declare should still be available - as it is intuitive).

Octal is rarely used... I say screw octal.

6. Comment nesting
...
In D you could use /* ... */ and file://* ... *// as comments (maybe
///* ... */// and so on) which would be easy to implement,  easy to
understand and fairly easy to use.  ( if(0) { ... } is nasty and cannot
be used to ie. comment out parts of structures )

I see no reason why if statements which evaluate only constant expressions
can't be allowed in *any* kind of block or declaration.  I'm certain D
intends the version statement to be usable in the global scope.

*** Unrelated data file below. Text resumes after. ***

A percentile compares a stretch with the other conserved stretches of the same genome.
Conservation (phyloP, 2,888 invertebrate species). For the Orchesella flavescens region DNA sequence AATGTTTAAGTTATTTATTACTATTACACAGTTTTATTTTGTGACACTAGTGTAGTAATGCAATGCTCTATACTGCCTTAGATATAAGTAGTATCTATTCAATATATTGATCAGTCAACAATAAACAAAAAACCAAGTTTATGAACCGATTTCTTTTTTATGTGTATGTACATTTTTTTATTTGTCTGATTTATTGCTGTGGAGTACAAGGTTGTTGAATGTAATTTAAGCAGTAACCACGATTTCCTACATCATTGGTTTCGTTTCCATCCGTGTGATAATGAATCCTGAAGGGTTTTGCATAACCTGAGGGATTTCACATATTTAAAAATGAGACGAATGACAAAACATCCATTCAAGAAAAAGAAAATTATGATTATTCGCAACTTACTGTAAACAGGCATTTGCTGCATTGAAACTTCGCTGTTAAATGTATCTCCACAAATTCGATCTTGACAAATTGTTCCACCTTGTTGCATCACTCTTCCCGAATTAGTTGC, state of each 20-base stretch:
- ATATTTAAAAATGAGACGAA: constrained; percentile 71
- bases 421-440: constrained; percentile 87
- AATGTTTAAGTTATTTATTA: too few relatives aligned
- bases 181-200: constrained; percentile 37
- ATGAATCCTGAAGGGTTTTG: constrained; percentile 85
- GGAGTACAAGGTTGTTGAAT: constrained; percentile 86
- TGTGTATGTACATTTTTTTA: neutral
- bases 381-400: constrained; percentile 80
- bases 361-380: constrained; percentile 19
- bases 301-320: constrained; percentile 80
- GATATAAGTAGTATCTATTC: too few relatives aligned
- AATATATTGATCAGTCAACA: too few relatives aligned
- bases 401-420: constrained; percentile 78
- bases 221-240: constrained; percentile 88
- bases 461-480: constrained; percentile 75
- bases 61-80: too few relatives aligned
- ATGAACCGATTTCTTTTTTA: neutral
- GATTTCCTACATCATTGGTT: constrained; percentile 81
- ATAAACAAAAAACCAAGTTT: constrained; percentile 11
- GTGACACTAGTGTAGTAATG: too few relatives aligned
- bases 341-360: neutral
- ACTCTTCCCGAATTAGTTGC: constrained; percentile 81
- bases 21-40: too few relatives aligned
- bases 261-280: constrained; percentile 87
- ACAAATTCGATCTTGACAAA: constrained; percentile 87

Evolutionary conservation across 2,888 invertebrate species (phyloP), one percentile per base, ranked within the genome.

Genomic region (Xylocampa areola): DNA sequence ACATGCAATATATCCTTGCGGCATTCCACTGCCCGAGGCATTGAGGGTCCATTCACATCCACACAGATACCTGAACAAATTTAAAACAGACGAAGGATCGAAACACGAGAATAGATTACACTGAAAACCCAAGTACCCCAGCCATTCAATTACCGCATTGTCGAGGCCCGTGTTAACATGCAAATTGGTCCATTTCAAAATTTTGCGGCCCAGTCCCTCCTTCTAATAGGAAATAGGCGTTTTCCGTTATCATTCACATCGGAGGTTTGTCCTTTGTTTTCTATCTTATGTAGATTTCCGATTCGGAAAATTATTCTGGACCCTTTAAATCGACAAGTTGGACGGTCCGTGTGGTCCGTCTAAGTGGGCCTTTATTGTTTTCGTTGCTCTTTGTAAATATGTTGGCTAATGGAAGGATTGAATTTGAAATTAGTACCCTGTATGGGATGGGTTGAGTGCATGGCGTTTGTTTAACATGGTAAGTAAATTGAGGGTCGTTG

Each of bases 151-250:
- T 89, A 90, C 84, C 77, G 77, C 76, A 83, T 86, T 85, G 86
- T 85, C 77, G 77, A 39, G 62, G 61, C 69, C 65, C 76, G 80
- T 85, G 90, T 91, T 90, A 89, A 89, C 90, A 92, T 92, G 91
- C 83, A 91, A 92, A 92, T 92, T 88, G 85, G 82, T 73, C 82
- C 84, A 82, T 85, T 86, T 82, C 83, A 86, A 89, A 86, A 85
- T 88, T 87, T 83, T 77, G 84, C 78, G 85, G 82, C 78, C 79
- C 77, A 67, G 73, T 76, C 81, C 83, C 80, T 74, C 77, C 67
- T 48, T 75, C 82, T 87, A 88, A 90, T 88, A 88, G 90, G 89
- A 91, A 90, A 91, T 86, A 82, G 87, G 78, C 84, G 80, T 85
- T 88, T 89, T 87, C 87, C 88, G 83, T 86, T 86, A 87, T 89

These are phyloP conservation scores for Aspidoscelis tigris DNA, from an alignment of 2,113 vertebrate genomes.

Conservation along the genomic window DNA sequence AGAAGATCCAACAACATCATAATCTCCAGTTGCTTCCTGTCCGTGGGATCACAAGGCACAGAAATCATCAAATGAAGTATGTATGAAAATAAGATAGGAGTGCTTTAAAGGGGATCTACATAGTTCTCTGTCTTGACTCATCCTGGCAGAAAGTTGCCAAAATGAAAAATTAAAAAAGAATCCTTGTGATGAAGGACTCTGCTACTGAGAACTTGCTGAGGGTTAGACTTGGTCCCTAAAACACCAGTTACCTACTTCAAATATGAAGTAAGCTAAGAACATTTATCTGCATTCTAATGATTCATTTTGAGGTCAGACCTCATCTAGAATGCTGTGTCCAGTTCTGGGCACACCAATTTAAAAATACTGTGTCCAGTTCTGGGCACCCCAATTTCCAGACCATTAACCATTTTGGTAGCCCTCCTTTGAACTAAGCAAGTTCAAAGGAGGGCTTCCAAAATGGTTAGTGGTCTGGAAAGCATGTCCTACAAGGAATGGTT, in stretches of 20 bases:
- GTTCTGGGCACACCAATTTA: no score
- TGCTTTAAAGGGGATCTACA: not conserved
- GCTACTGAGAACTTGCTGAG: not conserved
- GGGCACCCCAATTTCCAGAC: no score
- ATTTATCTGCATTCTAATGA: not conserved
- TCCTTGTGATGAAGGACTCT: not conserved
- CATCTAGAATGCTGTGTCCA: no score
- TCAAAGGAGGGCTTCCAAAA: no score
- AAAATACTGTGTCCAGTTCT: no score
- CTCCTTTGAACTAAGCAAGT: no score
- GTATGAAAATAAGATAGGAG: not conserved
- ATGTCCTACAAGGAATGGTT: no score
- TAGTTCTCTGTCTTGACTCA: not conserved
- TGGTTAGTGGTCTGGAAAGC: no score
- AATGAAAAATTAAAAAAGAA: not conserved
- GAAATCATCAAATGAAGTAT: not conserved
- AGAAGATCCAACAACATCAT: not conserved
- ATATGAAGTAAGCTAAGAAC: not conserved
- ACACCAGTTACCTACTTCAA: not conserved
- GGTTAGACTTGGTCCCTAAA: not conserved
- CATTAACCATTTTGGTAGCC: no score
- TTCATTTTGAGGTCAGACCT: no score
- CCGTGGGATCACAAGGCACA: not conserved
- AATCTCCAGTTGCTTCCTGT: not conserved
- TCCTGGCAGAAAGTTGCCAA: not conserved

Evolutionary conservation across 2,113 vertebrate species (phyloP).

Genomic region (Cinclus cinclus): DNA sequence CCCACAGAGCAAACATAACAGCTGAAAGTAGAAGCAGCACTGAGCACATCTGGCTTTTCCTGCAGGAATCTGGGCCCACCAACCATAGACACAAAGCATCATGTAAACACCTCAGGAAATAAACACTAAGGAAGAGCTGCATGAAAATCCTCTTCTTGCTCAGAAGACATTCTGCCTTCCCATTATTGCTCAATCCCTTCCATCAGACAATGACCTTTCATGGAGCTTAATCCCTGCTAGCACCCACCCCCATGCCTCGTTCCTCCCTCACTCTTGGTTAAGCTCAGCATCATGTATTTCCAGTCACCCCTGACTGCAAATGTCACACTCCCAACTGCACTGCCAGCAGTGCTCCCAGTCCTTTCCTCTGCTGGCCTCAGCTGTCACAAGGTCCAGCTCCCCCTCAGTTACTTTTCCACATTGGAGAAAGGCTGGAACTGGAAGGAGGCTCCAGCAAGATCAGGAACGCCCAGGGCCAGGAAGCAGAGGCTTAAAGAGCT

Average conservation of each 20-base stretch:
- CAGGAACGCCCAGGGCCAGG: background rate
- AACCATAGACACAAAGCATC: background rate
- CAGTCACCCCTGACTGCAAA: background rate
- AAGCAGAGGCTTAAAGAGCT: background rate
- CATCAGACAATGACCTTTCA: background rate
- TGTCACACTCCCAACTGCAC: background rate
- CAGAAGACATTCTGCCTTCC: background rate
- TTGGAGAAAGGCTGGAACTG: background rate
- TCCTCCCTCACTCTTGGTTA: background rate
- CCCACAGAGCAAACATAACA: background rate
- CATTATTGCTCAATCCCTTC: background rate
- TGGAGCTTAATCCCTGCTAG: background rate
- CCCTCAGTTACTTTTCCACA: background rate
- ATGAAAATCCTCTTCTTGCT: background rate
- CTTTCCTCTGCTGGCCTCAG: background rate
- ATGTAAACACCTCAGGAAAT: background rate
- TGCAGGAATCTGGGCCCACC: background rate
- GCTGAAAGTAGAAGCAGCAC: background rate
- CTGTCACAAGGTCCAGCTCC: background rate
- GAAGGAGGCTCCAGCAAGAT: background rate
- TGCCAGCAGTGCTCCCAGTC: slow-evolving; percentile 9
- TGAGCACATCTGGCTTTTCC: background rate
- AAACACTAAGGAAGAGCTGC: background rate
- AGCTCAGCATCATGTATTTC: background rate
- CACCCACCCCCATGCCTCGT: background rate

version (system.os == OS.WindowsNT)
{
import ntsystem;
typedef ntsystem.systemtype ossystemtype;
}

version (system.os == OS.Linux)
{
import linuxsystem;
typedef linuxsystem.systemtype ossystemtype;
}

int main()
{
return ossystemtype.run();
}

so why can't we do this?

import nativesystem;

if (nativesystem.option_1)
{
int myfunc(int j)
{
return j*2;
}
}
else
{
int myfunc(int j)
{
return j*3;
}
}

int main()
{
return myfunc(1);
}

Hell for that matter why not allow switch/case?

enum compoption { big, small }

const compoption globalcompileroption = big;

struct mystruct
{
switch (globalcompileroption)
{
case small:
ubyte value;
case big:
ulong value;
}
}

Control statements at global or struct/class declaration scope would not
affect scope of variables within their controlled blocks... i.e. the value
struct members above are placed in mystruct's scope, not the scope of the
switch or case.  The expressions would all be required to be compile time
constants.

Sean

I think you're on to something there!